Immediately Call Emergency Services if Severe
Immediately call emergency services if you experience extensive chemical burn exposure. Symptoms of severe chemical burn exposure include a large burn surface area, shortness of breath, chest pain, dizziness, decreased blood pressure, palpitations, fainting, chills, pallor or sweating. Do not remove any clothing on or near the burn site. Run cool water over the area, elevate the burn site above the heart if possible and avoid breaking blisters. Wash away any chemical on the face or in your eyes. If washing your face in the sink does not seem to be effective, step into the shower to remove chemicals from your face and body.
Run Cold Water Over Most Chemical Burns
The best treatment for a chemical burn is to run cold water over the burn area as quickly as possible to reduce burn progression, risk of infection, pain and swelling. However, hypothermia may result if you run cold water over the burn area for longer than 20 to 30 minutes. Additionally, keep the contaminated chemical water from running onto unaffected body areas.
Use Mineral Oil or Petroleum for Certain Burns
Use mineral oil rather than water to clean chemical burns due to metallic lithium, sodium, potassium or magnesium. These chemicals react with water, so use mineral oil in these special circumstances. Remove metal pieces with tweezers or forceps. However, if that is not possible, then soak the chemical burn area in mineral oil. Petroleum jelly can be used for chemical burns due to white phosphorus.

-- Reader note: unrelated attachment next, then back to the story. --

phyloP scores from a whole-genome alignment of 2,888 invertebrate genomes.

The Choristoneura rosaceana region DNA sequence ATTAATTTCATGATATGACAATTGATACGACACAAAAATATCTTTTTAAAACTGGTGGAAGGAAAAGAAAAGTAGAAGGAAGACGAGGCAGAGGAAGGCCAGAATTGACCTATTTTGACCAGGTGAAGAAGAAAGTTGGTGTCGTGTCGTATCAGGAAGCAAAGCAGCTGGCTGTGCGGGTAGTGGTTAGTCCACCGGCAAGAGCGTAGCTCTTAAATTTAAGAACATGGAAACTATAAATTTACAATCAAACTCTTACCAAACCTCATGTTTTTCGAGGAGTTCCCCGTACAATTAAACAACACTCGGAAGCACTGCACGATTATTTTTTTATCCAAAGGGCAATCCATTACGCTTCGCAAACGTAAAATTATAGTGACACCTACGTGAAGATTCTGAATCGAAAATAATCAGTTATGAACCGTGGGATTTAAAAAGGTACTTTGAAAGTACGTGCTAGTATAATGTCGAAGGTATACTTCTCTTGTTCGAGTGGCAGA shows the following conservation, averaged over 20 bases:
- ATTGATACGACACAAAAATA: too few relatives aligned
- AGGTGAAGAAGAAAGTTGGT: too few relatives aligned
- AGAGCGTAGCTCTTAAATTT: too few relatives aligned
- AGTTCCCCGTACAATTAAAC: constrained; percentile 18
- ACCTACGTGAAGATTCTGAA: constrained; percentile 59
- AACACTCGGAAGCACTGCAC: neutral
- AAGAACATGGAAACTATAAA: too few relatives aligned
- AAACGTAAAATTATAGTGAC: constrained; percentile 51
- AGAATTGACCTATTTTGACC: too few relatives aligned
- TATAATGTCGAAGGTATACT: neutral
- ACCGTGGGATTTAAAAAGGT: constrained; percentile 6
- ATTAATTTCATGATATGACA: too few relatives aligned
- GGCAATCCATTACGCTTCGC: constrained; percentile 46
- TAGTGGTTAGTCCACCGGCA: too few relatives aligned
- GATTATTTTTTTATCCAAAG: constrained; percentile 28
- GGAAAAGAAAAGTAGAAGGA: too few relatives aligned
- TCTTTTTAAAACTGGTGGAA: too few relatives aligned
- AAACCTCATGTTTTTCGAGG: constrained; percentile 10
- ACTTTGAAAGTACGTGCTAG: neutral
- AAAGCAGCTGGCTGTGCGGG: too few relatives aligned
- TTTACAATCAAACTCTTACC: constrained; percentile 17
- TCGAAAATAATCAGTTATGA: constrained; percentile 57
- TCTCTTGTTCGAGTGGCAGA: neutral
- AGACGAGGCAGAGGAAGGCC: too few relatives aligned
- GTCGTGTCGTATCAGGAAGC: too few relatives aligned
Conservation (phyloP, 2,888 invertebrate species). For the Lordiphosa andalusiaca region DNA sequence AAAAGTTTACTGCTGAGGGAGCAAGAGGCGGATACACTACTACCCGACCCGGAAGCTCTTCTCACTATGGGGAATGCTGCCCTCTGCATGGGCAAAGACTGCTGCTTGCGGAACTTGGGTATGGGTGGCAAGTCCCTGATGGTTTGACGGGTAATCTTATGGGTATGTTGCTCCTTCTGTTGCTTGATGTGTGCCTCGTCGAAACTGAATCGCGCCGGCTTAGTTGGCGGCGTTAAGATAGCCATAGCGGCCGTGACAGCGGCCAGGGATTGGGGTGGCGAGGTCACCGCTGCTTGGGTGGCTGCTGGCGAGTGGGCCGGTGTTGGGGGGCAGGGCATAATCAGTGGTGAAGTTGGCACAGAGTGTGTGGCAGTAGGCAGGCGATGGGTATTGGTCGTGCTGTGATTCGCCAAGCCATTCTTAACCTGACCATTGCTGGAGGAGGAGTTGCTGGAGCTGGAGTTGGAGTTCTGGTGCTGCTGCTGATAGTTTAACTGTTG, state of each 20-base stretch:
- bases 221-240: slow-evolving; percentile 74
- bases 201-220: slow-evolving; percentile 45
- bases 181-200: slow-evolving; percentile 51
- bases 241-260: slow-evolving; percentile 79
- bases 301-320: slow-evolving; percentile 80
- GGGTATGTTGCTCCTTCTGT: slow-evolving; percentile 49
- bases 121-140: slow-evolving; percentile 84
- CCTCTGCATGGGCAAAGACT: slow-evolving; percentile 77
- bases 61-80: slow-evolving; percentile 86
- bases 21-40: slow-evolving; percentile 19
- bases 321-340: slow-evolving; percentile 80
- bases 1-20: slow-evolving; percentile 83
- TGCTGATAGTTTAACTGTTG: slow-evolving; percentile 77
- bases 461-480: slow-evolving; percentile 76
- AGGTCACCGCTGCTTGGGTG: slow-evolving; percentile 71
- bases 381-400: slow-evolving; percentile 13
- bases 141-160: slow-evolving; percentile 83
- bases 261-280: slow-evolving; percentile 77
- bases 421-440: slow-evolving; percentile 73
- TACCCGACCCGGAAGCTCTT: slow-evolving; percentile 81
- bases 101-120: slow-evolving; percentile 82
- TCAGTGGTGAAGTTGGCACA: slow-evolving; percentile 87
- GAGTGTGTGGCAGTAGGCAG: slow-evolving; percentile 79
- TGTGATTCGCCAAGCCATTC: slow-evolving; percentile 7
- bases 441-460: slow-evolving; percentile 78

Reduce Pain With NSAIDs
If you are experiencing pain, taking NSAIDs (nonsteroidal anti-inflammatory drugs) such as ibuprofen, acetaminophen, naproxen sodium or aspirin may reduce discomfort associated with chemical burns. Also, these drugs help to reduce inflammation, but use them for only a short period of time. You should consult with your medical practitioner before taking these drugs to make sure they do not interfere with any other drug regimens you are taking. If pain persists and becomes more severe, a medical practitioner may prescribe more potent pain relievers such as opioids.
Avoid Infection With Proper Care
After cleaning the chemical burn, do not put ointment on the area. Antimicrobial ointments should not be used until a medical practitioner is consulted. However, it is essential to make sure that the burn is properly covered with the correct type of dressing. Polyvinyl chloride film is the preparation of choice, but you can use cotton gauze sheets if polyvinyl chloride is unavailable. Also, apply the dressing loosely and change it every 24 to 48 hours. A medical practitioner should also check the wound for infection or any other complications. Topical or oral antibiotics may be prescribed if infection is present.